Among the many memorable characters in Thor: Ragnarok, Taika Waititi’s Korg often steals the show. It’s the best Thor film in the franchise, as he managed to take a largely one-dimensional character and turn him into a fan favorite. It’s no surprise Waititi directed it.

Following his superhero success, he wrote, starred, and directed Jojo Rabbit, a satirical take on Nazi Germany, which won him an Oscar for Best Adapted Screenplay. His creativity appears to be gloriously untethered, as audiences never quite know what to expect.

Wanting to learn from him, I watched his TED talk where…


Entering The Void

Working for yourself is not plain sailing

Working for yourself is no picnic.

You may think that because you control your hours and don’t need to apply for time off, it’s more relaxed than typical office work. However, self-employment requires more self-control than you may realize.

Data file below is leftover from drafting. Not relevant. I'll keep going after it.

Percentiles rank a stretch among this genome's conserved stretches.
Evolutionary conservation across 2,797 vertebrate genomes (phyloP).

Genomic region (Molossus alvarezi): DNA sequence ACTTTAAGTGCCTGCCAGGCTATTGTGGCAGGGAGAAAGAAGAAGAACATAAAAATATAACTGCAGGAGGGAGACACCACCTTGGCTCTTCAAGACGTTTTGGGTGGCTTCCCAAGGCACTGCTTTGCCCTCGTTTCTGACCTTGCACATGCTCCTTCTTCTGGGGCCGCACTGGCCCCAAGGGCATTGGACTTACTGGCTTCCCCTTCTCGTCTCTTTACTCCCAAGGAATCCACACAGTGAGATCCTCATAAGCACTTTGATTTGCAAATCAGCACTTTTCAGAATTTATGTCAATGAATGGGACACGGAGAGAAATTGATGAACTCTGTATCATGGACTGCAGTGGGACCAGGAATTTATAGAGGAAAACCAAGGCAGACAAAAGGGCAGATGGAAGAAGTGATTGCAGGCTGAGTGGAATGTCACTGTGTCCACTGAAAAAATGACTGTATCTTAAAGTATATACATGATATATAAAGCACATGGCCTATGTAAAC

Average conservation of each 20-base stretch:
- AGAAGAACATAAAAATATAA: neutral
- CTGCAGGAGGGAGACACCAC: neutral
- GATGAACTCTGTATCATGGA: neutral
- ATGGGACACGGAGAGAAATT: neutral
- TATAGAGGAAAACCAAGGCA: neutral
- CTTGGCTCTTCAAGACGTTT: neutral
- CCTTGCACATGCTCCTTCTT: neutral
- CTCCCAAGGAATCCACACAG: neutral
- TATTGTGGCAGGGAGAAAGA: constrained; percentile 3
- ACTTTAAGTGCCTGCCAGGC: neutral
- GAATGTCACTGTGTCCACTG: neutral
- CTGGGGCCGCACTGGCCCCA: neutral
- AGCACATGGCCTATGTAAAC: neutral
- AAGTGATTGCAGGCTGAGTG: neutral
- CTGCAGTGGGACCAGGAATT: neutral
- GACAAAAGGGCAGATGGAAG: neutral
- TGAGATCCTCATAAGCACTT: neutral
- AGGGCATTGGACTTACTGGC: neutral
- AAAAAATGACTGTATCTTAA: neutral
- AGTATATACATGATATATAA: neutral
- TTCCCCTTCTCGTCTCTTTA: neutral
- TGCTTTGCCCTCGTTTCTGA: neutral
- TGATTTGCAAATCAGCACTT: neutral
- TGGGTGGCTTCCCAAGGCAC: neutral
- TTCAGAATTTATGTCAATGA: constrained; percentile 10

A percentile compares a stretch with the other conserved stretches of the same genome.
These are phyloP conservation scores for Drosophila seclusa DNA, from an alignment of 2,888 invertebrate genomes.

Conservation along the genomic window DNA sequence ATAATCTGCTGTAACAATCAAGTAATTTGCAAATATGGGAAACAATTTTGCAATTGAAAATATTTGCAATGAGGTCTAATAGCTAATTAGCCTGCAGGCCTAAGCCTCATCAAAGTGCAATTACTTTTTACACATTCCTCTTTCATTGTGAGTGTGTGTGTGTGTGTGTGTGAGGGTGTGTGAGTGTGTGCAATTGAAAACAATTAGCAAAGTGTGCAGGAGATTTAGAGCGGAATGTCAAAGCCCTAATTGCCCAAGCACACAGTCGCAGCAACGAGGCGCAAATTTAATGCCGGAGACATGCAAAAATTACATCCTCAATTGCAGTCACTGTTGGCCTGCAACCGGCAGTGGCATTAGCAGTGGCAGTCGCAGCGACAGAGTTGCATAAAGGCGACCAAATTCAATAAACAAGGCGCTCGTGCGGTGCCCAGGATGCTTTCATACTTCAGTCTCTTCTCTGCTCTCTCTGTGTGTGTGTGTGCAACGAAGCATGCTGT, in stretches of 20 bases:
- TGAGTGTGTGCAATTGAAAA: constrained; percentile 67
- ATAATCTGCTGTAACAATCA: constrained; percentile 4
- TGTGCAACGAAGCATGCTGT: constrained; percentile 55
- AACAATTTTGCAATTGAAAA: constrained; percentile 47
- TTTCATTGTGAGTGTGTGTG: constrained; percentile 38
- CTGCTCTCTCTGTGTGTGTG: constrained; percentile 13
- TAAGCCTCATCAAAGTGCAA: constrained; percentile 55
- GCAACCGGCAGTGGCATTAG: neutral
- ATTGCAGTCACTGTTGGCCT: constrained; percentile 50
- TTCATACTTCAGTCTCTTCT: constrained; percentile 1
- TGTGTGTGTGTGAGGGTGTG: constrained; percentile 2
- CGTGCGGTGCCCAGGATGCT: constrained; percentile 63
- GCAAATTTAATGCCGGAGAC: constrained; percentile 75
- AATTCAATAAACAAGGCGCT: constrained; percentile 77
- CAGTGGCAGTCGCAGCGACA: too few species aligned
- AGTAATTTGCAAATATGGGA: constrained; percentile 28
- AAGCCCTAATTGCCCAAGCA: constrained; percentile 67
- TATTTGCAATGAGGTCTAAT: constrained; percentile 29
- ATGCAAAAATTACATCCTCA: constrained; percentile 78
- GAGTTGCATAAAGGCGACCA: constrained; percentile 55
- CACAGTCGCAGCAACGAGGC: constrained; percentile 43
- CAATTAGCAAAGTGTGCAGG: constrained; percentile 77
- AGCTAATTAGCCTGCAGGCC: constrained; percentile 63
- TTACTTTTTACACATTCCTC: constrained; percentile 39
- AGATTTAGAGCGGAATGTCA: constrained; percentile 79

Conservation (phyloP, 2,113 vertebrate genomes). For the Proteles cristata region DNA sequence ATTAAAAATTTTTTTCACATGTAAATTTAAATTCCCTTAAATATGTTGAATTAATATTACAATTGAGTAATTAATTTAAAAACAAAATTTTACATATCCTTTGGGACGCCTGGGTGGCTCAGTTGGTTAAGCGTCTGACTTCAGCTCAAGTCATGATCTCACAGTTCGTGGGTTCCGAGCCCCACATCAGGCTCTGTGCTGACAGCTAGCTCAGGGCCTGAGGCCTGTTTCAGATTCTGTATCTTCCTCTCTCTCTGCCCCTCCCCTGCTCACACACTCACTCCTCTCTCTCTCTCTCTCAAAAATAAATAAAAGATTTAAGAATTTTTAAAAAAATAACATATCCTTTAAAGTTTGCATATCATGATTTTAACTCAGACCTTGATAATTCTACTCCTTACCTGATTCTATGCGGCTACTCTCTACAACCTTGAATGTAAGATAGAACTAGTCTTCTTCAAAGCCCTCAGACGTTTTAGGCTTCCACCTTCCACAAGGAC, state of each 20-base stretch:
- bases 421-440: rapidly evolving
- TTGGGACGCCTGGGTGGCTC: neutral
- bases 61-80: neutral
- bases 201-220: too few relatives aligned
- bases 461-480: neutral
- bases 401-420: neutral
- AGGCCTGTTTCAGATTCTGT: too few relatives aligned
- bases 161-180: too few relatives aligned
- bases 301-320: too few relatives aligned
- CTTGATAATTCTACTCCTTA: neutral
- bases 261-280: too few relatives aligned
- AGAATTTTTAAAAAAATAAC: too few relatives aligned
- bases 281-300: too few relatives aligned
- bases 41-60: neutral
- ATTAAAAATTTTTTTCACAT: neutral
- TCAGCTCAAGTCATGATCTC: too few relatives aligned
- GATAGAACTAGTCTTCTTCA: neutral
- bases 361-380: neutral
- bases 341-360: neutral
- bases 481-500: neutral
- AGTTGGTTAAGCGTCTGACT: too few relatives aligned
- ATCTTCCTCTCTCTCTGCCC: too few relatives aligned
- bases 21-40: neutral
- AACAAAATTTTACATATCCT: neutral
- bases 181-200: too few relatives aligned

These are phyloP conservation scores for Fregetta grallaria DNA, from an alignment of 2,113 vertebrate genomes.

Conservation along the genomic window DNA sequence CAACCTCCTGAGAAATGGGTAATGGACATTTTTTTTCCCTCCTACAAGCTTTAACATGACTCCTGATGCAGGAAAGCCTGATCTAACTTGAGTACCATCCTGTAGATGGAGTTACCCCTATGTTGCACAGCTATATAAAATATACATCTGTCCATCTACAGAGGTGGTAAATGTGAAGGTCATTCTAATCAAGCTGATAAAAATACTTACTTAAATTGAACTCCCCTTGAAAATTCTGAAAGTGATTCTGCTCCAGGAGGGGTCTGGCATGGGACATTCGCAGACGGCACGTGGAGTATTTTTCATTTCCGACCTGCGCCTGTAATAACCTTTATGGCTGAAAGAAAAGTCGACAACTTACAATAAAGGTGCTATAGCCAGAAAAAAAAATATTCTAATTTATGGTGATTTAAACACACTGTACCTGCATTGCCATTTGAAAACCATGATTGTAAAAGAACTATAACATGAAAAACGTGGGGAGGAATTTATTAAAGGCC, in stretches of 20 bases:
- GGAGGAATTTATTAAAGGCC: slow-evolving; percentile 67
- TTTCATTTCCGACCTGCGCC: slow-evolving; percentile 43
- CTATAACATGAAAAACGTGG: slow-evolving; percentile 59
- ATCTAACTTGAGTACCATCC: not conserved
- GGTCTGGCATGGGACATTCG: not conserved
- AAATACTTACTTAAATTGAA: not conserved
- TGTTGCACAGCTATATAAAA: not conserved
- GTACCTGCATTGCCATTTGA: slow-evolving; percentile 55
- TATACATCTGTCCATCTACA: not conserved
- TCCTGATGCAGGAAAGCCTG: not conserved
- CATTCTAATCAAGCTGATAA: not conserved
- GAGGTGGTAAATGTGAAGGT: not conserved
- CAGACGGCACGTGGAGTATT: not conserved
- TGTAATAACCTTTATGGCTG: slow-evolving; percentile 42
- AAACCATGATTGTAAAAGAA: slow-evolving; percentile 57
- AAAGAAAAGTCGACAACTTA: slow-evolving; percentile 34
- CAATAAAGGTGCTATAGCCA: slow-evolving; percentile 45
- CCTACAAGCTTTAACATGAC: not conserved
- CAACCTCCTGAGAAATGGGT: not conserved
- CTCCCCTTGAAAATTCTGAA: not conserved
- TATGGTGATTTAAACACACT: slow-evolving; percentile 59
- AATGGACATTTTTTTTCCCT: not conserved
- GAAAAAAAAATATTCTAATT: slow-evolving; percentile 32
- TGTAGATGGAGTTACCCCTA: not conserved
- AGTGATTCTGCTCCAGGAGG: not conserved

If you don’t confront the problems you will inevitably encounter, they will swallow you up and get the better of you. Perhaps more worryingly, other areas of your life may become collateral damage.

I know this because I’ve recently encountered these problems. I have worked for myself since September 2019, and while I love it, it can be challenging.

However, if…


Entering The Void

We are all on the same, unfortunate boat.

Graduating from university felt like the world slapping me in the face.

The education had been kind to me. Despite a few blips, I made plenty of friends, got good grades, and had a rewarding childhood. It was all fairly straightforward.

None of that prepared me for adulthood.

I distinctly remember saying, “Now what?” when reality kicked in. I realized I had no predetermined course of action, and it was terrifying. I spent the following year stumbling through life.